Pip Wilkins considers why people are seeing their futures through franchising and dissects the new wave of multi-unit owners
People owning two or three units rather than a single unit is becoming increasingly common. This is primarily due to a growing confidence amongst franchisees in their business and that the franchising industry is booming in general. But what does an increase in multi-unit ownership show?
On a fundamental level, although the number of franchise units has risen by 10% since 2015 – now sitting at 48,600 – the number of franchisees has remained consistent at around 20,000. This is in essence due to the jump of multi-unit franchisees, from 29% in 2015 to 36% in 2018, as reported in the 2018 bfa NatWest Franchise Survey.
To me, there is no better signifier of an industry succeeding than individuals looking to not only remain in franchising but upscale operations. Once people become franchisees, they stay a franchisee, eventually looking to establish multi-unit operations, either with the same company or a different franchise system.
A nurtured business
In many cases I believe the reason franchisees are running two units, opposed to multitudes, are in part because the franchisee hasn’t necessarily bought it with the intention of growing the business exponentially but nurturing it. It’s then the natural next step for them to upscale, due to the time and hard work they have put into investing in the customers, staff and business, and seeing the stability that comes with this. Becoming a multi-unit owner doesn’t always mean the franchisee has relentless ambition and is driven by future goals. Qualities I believe are essential to being able to scale up and do so successfully are good leadership, level headedness and positivity, as well as an element of drive and hunger. If you’re able to emulate these qualities when running your own franchise and find that owning a second or third unit will be beneficial to you and the opportunity becomes available, then go for it.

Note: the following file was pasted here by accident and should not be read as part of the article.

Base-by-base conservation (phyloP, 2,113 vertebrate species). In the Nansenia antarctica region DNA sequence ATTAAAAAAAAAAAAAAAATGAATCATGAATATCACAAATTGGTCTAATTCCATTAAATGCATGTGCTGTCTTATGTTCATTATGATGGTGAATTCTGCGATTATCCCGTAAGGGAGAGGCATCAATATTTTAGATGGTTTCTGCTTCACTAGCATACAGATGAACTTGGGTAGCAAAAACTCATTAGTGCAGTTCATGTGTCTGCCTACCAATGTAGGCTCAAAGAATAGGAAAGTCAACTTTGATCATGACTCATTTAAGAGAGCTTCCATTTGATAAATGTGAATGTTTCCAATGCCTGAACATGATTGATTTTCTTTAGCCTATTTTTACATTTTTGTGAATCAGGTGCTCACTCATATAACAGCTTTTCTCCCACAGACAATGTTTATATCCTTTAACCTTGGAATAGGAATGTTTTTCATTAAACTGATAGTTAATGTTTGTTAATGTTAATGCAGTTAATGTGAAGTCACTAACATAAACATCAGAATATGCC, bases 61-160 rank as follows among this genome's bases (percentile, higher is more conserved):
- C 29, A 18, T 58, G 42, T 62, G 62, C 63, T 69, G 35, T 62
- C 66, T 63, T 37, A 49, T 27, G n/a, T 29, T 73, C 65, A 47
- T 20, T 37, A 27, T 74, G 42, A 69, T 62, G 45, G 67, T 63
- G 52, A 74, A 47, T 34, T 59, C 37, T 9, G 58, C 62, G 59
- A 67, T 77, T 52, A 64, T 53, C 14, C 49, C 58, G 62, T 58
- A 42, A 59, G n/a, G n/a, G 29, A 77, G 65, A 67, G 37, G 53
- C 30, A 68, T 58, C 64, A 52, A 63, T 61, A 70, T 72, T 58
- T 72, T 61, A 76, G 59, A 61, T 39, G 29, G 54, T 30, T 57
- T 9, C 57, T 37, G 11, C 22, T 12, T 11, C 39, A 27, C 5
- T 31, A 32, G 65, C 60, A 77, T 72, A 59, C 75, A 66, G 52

Reputation, referrals and requests
When growing a business over a long period of time, even just as a franchisee and without the wider brand awareness, this can consolidate, nurture and increase the reputation of the brand. In turn, this can lead to out-of-territory enquiries if there isn’t a franchise already in that region. It can be difficult for franchisees to turn down sure clients for future business. This is a major reason for single unit franchisees to upscale as it allows for franchisees to see where the business is coming from and take advantage of a whole new customer base while not biting off more than they can chew. It’s fantastic to see smaller franchisees reach this level of stability and reputation that they can take the opportunity to gradually grow their business and develop themselves as multi-unit owners.
While I praise the budding entrepreneurs who are spearheading the franchise industry, I’m also happy to see the single unit franchisees who are the backbone of this industry start to grow their businesses and take on more units at a rate that suits them, securing themselves a lasting legacy, the chance for higher financial stability, an optimal work-life balance and the opportunity to experience running multiple operations.
I’m adamant when the next survey comes out multi-unit will continue to rise, with more people seeing the acquisition of another unit as a natural progression, abetted by the fact people are younger, as well as those with a real drive to own more and more systems over time.